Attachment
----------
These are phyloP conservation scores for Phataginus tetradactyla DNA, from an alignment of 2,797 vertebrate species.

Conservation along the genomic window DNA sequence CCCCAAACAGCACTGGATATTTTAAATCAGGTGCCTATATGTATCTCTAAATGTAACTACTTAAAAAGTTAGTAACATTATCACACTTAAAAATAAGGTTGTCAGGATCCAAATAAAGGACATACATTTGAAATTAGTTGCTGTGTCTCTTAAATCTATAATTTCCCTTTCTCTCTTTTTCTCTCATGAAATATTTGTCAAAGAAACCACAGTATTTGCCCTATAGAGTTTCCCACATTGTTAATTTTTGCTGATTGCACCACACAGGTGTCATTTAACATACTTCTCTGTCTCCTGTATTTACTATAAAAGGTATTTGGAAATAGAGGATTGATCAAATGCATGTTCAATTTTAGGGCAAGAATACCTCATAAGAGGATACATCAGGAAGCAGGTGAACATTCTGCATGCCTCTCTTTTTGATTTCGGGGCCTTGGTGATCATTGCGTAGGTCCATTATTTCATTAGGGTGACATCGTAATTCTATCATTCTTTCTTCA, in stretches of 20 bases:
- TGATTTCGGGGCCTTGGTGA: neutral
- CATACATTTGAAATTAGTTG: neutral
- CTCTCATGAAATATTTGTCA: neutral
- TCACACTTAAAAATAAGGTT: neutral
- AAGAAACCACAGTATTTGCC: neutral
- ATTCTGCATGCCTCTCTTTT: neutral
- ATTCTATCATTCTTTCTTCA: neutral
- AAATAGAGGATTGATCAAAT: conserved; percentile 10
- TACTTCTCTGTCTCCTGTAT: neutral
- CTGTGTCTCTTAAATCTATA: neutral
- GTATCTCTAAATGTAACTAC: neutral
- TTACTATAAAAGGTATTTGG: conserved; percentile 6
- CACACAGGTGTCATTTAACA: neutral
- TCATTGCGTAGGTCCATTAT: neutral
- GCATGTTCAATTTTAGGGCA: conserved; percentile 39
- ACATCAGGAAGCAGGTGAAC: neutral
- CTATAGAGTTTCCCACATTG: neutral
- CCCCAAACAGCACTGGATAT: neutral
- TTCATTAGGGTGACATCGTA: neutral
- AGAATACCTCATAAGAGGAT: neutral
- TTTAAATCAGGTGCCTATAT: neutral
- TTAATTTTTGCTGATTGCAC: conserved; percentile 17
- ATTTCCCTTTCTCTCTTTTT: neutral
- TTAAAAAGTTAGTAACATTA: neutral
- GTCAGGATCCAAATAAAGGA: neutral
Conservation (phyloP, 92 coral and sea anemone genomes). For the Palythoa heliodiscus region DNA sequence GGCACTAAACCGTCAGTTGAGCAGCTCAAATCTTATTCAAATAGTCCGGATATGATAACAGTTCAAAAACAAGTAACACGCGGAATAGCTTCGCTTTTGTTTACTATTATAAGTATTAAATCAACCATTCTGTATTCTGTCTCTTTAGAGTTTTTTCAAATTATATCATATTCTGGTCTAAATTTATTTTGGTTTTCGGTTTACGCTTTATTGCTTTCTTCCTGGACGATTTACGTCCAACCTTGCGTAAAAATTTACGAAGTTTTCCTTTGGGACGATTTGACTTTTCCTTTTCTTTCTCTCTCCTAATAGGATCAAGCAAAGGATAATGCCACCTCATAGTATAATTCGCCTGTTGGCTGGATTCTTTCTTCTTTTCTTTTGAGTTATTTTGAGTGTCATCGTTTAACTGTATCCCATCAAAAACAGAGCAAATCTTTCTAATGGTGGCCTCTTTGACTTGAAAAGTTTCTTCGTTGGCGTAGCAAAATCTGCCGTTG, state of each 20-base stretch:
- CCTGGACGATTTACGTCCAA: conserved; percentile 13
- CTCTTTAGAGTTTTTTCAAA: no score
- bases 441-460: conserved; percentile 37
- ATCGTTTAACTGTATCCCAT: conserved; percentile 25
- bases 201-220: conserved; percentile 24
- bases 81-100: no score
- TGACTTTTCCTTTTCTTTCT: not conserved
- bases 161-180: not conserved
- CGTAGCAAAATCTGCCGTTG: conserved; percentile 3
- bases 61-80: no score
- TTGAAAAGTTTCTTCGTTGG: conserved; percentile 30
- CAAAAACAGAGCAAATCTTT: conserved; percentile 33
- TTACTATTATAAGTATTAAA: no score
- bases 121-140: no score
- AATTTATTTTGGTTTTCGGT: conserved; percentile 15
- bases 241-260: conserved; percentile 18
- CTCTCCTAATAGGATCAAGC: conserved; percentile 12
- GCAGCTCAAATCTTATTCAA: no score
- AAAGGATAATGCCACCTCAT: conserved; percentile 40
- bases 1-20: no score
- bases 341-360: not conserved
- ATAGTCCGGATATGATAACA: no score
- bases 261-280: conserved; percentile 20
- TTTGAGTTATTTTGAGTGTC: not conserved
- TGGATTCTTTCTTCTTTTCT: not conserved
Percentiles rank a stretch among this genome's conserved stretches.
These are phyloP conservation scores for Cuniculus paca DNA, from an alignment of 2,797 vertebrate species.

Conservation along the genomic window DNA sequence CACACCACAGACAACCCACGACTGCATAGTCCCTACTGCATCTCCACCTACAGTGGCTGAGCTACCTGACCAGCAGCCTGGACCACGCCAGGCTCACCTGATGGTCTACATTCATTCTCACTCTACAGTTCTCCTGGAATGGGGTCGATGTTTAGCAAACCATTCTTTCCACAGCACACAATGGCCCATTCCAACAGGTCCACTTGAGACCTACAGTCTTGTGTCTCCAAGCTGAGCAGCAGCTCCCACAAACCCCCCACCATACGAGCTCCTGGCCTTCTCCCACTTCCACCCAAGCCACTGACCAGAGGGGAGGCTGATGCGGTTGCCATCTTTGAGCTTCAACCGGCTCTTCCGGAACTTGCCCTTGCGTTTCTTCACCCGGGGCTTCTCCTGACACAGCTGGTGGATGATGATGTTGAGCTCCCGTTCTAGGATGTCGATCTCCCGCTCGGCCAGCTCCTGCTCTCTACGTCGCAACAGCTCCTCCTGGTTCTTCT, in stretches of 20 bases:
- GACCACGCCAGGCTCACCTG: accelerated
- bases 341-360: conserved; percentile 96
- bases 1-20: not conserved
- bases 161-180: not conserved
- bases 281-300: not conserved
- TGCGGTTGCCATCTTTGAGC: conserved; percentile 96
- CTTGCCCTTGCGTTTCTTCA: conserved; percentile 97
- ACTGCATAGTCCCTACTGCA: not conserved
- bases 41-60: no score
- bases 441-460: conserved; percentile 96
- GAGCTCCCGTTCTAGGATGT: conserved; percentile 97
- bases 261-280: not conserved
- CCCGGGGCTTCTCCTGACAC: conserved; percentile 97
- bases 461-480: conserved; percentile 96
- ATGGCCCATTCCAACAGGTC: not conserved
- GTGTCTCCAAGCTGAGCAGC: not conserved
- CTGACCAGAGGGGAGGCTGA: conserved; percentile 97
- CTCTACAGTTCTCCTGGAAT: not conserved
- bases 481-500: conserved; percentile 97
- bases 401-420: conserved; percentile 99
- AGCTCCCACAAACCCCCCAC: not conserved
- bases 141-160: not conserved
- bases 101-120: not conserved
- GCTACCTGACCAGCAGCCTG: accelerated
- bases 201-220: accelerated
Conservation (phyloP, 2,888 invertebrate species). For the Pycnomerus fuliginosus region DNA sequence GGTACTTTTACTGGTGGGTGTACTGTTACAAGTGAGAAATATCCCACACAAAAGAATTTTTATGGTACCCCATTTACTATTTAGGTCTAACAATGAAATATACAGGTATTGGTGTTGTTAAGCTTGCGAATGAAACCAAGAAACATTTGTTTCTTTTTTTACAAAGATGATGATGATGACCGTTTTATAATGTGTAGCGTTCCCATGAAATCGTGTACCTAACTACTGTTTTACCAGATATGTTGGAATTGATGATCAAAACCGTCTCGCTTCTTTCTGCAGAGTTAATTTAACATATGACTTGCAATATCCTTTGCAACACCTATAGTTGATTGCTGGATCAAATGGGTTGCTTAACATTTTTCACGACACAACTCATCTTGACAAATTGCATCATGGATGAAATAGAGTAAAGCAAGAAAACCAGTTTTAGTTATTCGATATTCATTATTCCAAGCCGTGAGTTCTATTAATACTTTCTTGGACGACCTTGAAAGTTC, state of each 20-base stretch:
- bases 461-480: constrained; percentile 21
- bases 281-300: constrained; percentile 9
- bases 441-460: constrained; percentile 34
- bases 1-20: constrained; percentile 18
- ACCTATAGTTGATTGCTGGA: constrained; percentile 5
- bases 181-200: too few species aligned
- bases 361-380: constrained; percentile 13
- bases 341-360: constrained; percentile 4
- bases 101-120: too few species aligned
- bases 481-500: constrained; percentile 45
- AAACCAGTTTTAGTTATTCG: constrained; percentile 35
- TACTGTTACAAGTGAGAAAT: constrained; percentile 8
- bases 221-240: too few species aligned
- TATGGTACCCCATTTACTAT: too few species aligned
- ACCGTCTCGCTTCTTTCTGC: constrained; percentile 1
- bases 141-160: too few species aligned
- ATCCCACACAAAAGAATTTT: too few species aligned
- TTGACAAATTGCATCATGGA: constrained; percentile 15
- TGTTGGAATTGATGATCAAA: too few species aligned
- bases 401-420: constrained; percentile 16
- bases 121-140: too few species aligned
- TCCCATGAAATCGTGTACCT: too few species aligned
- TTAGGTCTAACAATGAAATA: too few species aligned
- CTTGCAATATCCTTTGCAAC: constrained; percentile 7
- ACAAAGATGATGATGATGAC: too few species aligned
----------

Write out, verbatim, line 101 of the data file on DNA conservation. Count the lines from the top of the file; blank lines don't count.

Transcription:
- TGTTGGAATTGATGATCAAA: too few species aligned